The aim of the SEBI amendment is curbing fraud and manipulation risk in physical transfer of securities by unscrupulous persons, apart from improving ease, convenience and safety of transactions for investors.
If you are holding shares of some listed companies in physical form, you will have no choice but to convert them to demat form compulsorily if you wish to sell the securities, as the Securities and Exchange Board of India (SEBI) has amended relevant provisions of SEBI (Listing Obligations and Disclosure Requirements) Regulations, 2015 to disallow listed companies from accepting request for transfer of securities which are held in physical form with effect from April 1, 2019.
The effective date was earlier set by the market regulator as December 5, 2018 and the extension of the deadline provides investors additional time of about three months to dematerialise their securities.
Although, you will be continue to hold shares and other types of securities in physical form even after April 1, 2019, but you will not be able to lodge the shares with a company or its registrar and transfer agent (RTA) for further transfer.
The aim of the amendment is curbing fraud and manipulation risk in physical transfer of securities by unscrupulous persons, apart from improving ease, convenience and safety of transactions for investors.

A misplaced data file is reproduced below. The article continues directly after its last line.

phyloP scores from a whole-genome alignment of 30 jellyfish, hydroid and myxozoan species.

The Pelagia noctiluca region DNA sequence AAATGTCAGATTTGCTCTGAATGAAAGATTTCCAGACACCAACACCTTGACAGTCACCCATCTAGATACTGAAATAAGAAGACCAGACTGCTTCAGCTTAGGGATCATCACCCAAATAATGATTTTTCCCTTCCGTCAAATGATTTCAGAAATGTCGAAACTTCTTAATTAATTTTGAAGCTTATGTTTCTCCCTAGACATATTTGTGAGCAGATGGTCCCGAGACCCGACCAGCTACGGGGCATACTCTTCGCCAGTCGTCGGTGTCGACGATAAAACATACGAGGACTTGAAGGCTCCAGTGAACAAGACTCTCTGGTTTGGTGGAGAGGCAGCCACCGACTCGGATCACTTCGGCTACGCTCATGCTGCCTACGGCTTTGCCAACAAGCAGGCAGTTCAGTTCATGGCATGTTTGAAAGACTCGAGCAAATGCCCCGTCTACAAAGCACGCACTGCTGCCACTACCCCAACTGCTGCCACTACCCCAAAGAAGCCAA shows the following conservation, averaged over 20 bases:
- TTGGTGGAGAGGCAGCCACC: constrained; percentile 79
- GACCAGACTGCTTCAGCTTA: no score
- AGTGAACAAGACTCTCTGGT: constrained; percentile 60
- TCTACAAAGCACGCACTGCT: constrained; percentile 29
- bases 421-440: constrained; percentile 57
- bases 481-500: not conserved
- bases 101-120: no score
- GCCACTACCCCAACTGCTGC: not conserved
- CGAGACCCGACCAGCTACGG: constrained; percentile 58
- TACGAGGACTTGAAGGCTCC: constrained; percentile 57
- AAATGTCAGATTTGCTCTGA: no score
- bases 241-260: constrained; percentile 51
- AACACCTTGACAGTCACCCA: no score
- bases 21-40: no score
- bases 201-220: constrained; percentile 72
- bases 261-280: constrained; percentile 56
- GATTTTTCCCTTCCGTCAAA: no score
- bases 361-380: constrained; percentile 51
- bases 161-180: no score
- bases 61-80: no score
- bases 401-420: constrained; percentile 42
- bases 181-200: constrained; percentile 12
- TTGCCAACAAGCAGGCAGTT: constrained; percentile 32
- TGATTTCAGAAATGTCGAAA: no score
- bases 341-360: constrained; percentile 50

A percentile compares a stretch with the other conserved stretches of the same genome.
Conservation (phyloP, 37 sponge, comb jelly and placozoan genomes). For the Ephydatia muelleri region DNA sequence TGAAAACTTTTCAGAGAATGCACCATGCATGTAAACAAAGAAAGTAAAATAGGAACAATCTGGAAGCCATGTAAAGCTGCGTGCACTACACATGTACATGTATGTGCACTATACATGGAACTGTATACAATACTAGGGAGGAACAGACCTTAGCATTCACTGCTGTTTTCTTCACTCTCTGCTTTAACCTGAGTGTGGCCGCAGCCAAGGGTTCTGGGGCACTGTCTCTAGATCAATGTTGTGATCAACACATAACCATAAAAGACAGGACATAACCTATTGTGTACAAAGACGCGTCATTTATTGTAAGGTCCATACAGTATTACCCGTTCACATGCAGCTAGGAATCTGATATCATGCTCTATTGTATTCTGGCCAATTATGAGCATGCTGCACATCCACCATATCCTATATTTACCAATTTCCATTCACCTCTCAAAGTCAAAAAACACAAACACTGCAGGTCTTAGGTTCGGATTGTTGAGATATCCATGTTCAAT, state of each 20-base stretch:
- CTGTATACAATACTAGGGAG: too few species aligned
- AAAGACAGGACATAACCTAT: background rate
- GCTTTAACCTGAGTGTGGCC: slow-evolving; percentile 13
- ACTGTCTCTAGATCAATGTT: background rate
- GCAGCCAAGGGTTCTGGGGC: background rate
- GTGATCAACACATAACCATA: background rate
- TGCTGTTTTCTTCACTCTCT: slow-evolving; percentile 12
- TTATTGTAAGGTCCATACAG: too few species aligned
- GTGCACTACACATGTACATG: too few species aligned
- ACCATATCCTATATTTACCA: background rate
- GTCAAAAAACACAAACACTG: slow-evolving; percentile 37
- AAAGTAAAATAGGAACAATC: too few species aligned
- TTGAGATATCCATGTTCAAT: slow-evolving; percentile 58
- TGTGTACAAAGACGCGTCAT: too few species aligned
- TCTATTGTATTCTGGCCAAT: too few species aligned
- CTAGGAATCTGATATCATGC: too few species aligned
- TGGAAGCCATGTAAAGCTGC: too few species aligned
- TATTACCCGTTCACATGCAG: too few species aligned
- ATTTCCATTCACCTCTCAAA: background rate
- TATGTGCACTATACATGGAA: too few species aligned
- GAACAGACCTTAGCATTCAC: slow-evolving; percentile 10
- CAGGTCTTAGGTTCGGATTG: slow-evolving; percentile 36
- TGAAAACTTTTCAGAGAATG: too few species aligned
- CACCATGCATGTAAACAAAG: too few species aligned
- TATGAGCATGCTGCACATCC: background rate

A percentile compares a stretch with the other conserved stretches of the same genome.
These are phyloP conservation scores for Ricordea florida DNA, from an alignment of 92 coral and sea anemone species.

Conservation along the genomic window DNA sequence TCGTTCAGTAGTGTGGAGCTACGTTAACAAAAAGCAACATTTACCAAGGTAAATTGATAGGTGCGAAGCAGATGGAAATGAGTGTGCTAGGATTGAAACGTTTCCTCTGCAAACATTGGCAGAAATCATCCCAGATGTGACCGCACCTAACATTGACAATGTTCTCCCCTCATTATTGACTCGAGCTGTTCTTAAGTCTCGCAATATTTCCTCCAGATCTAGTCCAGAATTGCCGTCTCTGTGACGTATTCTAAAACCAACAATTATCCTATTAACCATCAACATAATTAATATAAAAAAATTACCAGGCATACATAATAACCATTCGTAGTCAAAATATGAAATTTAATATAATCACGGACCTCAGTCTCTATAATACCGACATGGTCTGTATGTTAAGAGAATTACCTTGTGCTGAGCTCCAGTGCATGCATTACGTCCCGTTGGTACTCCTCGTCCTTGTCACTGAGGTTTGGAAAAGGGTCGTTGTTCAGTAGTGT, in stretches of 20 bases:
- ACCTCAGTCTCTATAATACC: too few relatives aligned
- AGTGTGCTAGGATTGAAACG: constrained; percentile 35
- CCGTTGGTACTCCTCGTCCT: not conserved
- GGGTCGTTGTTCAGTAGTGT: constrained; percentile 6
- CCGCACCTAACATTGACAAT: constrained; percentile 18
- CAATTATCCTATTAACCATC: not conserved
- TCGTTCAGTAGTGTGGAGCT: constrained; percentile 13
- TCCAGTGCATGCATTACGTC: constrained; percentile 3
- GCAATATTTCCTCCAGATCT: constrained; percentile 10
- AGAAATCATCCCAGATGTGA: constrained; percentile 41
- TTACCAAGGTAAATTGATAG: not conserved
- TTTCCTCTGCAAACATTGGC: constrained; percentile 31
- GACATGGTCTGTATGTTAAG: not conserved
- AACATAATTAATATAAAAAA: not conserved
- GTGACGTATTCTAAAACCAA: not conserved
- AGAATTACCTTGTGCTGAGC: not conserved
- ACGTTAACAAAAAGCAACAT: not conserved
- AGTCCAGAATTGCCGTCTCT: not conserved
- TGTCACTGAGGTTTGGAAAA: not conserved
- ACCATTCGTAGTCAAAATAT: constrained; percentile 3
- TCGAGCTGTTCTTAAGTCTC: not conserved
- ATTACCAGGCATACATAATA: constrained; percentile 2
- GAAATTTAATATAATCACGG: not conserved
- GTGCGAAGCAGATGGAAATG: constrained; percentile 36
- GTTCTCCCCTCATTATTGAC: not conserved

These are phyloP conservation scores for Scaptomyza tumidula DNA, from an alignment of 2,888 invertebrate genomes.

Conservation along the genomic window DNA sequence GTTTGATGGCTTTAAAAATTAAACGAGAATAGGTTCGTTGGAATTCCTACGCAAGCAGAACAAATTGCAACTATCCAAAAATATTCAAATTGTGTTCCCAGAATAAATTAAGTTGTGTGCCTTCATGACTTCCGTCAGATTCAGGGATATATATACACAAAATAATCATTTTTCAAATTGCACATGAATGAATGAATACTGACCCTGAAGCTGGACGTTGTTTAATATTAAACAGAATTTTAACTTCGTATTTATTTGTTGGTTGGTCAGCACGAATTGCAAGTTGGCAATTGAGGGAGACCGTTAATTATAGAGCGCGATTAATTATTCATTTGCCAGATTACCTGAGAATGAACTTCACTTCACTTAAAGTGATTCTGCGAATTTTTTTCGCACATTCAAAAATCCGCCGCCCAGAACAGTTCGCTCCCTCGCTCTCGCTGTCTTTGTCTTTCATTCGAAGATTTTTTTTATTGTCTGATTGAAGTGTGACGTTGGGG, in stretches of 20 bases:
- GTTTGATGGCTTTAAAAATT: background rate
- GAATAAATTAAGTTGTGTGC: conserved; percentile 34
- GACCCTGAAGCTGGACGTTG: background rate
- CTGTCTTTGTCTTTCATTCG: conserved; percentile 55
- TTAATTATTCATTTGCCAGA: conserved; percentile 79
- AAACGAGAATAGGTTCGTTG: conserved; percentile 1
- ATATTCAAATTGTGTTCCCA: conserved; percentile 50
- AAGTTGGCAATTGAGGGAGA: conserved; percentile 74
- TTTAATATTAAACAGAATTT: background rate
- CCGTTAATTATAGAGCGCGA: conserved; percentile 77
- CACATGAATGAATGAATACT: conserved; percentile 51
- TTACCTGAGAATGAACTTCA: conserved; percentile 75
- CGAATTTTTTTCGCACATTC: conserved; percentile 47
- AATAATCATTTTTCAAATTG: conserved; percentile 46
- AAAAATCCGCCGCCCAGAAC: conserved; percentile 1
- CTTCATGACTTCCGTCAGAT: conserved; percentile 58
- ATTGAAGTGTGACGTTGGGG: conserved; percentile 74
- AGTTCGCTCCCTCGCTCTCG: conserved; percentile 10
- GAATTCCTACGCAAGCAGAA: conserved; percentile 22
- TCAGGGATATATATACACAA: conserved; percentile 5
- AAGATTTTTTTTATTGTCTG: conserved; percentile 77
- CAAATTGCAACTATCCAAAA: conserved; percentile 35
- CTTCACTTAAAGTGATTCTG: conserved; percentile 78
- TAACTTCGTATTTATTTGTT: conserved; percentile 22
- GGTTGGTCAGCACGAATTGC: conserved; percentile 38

All the investors who are holding shares and other securities in physical form, should, therefore, open a demat account at the earliest and submit request for dematerialisation of their shares in order to protect the liquidity of the shares.
However, after the end of SEBI deadline, only the requests for transmission and transposition of securities in physical form, will be accepted by the listed companies or their RTAs.
Transmission happens upon death of any or all shareholders. So, in case of demise of any or all shareholders, transfer of the share in the name of legal heirs will still be possible in physical form. But once the transmission is done, surviving members have to convert the securities in dematerialised form for further transfer.
On the other hand, transposition means change in ownership pattern. For example, change in combination from A & B (in this order) to B & A or from A & B & C to B & A & C will still be possible in paper form even after March 31, 2019.
However, investors holding non-listed shares in physical form will be able to sell/transfer the shares as they wish even after the deadline.